The acts of evil performed by the wicked tenants were treacherous  to be sure.  But the parable’s underlying sin is actually far less dramatic and disturbing.  In fact, the attitude is so prevalent in our day and age that we hardly notice it.  And what is that evil?  It is the desire of the wicked tenants to claim and keep for themselves what rightfully belongs to the owner. More startling is their belief that will inherit this treasure- even after they have killed the owner’s son.

We all know that stealing is wrong.  It is one of the first lessons that we teach our children.  But that never stopped people in difficult economic times from justifying their attitudes and their stealth.  Over the course of the past 25 years living in the former communist bloc of Eastern Europe, I have heard countless rationalizations.  Laborers lived by the creed, “They pretend to pay, and we pretend to work.”   Even today people in the former Eastern Bloc accept the notion that “To not steal from the company is to steal from your family.”  But my friends, the same happens in our own society as well  Yes, we know that stealing is wrong, but we rationalize it:  Does it really matter what we do when it comes from God’s creation and the owner is far away?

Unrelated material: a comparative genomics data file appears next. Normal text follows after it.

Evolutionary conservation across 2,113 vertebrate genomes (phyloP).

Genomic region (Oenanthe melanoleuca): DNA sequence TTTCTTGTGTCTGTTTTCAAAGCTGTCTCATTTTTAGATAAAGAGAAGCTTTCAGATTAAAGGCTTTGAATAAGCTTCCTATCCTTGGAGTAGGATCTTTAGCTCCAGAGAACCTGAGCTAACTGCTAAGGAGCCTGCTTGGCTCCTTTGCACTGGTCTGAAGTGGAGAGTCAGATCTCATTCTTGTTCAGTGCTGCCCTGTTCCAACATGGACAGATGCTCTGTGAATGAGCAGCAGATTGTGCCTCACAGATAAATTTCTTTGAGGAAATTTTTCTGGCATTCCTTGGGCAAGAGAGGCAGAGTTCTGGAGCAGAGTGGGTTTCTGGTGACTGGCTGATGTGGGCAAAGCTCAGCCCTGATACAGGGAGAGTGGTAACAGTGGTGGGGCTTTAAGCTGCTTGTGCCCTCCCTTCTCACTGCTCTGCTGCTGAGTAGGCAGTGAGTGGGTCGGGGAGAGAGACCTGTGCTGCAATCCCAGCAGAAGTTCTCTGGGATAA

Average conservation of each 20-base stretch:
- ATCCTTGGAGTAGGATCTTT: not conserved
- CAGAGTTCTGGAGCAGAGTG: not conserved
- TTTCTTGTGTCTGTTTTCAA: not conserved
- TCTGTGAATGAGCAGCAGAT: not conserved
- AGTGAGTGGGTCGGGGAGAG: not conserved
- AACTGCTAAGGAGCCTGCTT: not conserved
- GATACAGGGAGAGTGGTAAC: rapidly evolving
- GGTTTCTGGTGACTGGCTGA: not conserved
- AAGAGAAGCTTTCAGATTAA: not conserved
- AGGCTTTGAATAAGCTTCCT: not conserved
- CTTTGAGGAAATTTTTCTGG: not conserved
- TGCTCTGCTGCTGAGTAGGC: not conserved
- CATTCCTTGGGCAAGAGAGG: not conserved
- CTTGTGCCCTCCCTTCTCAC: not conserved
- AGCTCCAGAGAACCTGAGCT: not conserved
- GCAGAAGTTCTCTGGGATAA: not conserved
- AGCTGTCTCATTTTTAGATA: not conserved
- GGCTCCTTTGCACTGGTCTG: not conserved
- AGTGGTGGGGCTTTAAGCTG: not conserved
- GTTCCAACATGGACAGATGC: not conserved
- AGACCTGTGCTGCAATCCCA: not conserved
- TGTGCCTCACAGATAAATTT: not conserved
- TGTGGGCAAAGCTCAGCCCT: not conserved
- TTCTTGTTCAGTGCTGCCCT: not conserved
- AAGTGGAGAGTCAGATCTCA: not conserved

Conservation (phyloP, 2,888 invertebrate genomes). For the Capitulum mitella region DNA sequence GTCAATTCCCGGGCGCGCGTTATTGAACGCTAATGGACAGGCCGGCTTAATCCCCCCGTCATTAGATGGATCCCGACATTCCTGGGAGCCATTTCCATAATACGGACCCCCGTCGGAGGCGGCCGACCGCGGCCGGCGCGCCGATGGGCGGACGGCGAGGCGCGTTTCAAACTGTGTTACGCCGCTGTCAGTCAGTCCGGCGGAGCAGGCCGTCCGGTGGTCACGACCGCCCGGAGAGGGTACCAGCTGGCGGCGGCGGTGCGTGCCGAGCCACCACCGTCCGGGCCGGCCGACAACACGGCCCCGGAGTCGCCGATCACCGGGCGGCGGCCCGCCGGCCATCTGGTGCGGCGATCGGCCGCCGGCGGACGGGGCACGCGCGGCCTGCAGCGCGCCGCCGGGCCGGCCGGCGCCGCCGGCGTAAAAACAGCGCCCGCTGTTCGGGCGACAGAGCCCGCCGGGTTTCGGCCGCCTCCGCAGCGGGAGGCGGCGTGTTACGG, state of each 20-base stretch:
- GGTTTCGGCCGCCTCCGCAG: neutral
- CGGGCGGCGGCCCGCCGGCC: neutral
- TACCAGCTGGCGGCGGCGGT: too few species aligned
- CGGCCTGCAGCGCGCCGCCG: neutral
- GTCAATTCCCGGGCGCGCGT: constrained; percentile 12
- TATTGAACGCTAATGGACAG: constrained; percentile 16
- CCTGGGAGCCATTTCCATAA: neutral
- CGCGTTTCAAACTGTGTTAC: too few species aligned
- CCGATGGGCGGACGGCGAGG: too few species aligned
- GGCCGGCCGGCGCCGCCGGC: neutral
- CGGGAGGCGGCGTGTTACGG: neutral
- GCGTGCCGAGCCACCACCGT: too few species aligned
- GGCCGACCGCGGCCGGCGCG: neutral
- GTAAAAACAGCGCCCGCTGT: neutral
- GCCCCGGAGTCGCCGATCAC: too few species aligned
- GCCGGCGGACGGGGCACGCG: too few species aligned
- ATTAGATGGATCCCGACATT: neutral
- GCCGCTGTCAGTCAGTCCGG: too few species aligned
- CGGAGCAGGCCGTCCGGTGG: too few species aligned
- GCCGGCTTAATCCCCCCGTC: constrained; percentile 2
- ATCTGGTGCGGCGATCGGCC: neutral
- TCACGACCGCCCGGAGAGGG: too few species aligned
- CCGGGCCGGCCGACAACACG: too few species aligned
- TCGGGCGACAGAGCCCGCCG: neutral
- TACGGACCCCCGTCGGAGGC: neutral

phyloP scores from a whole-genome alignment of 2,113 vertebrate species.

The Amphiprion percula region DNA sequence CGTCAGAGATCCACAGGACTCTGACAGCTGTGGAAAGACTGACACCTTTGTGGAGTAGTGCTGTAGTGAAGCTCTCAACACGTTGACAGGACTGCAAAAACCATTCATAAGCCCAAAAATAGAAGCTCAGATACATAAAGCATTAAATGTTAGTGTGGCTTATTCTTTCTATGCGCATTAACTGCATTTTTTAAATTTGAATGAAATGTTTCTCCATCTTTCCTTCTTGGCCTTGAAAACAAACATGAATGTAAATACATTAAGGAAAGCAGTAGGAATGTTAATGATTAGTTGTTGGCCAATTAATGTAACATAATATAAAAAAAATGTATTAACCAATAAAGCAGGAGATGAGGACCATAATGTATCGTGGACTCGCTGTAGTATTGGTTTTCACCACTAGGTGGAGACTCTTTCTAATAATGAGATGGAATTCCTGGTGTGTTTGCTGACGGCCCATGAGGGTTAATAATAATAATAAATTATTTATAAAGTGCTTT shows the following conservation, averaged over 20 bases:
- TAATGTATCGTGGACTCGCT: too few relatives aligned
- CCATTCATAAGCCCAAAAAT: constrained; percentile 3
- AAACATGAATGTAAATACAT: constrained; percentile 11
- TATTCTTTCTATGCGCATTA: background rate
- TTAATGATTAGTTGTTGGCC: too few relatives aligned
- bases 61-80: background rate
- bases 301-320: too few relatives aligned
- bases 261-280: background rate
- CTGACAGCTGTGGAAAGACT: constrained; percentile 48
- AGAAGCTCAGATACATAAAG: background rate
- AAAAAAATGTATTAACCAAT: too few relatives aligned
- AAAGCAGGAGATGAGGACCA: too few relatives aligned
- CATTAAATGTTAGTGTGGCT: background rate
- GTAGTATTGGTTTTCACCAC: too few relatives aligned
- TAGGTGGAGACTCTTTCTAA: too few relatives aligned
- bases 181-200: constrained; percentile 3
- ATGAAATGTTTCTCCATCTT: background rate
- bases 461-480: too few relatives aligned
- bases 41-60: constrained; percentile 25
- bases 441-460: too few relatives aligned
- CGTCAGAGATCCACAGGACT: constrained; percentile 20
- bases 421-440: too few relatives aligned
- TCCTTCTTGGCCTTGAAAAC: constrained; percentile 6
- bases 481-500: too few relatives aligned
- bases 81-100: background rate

In a scene from one of my favorite classic old movies, Shenandoah.  Jimmy Stewart plays the role of Charlie Anderson, the father of a Virginia family at the outbreak of the Civil War.  He had made a deathbed promise to his wife that he would raise their children to be good Christians. So, Charlie Anderson reluctantly takes them to church and gathers them for a blessing at every evening meal. In one scene, his family is seated around an abundantly filled table when he says,